Date of Graduation
Master of Natural and Applied Science in Computer Science
With the proliferation of smart home devices like Google Home or Amazon Alexa, significant research endeavors are being carried out to improve the user experience while interacting with these smart assistants. One such dimension in this endeavor is ongoing research on successful emotion detection from short voice commands used in smart home environment. Besides facial expression and body language, etc., speech plays a pivotal role in the classification of emotions when it comes to smart home application. Upon successful implementation of accurate emotion recognition, the smart devices will be able to intelligently and empathetically suggest appropriate actions based on the users’ current emotional state. Keeping that in focus, this research aims to advance the existing literature on emotion detection from voice commands in smart home applications. Initially, I chose two publicly available datasets as audio conversation datasets to highlight my application's most effective classification algorithm. Through a comparative analysis, I have concluded that the Tree-based Pipeline Optimization Tool (TPOT) algorithm outperforms other machine learning techniques to detect accurate emotion from an audio. On a concurrent study, I observed that Mel Frequency Cepstral Coefficient (MFCC) in combination with Mel Spectrogram (MEL) result in higher classification accuracy than other existing audio feature combinations available in literature. Upon this conclusion, I have adapted TPOT combined with MEL and MFCC audio feature for our in-house smart home dataset. This Institutional Review Board (IRB) approved in-house dataset contains 5000 smart home voice commands covering five distinctive emotional states from 12 different users. Moving forward, I proposed four new audio features named Chunk Gap Length (CGL), Mean Chunk Duration (MCD), Mean Word Duration Per Chunk (MWDPC), and Per Chunk Word Count (PCWC) to be utilized along with existing MFCC and MEL for improving the accuracy of emotion detection. My evaluation results show that combinations of custom features with MFCC and MEL provide better accuracy in detecting the correct emotion compared to MFCC and MEL alone.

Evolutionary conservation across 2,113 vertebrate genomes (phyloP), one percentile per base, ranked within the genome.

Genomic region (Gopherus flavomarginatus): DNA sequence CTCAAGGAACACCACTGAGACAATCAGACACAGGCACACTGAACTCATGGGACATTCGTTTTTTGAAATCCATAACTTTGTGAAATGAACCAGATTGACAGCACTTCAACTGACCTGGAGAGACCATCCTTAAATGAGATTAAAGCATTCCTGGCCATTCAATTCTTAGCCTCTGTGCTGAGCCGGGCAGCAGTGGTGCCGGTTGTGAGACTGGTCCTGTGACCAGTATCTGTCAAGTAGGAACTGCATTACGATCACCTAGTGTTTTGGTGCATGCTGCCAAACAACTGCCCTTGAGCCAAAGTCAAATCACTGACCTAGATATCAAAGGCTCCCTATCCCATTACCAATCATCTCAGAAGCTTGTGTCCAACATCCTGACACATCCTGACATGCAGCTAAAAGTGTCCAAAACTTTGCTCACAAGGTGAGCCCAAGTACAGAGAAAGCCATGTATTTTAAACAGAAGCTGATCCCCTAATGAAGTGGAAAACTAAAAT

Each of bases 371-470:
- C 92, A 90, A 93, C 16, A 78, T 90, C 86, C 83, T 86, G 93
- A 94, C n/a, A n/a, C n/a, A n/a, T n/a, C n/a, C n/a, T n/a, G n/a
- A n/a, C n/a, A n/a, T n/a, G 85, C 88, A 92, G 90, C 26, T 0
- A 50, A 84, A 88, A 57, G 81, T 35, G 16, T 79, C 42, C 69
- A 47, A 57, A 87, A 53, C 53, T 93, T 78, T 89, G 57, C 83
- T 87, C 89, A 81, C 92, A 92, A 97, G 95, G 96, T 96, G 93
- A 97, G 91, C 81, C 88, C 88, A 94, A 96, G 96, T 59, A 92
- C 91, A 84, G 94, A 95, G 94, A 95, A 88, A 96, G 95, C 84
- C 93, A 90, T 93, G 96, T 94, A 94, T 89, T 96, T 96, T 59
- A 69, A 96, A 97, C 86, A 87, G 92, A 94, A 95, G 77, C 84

speech emotion recognition, machine learning, smart home, voice command, Mel Frequency Cepstral Coefficient (MFCC), Mel Spectrogram (MEL), pitch, Sound Pressure Level (SPL), Chunk Gap Length (CGL), Tree-based Pipeline Optimization Tool (TPOT)
Computer and Systems Architecture | Signal Processing | Speech and Rhetorical Studies
© Sunanda Guha
Guha, Sunanda, "Detecting User Emotions From Audio Conversations With the Smart Assistants" (2022). MSU Graduate Theses. 3761.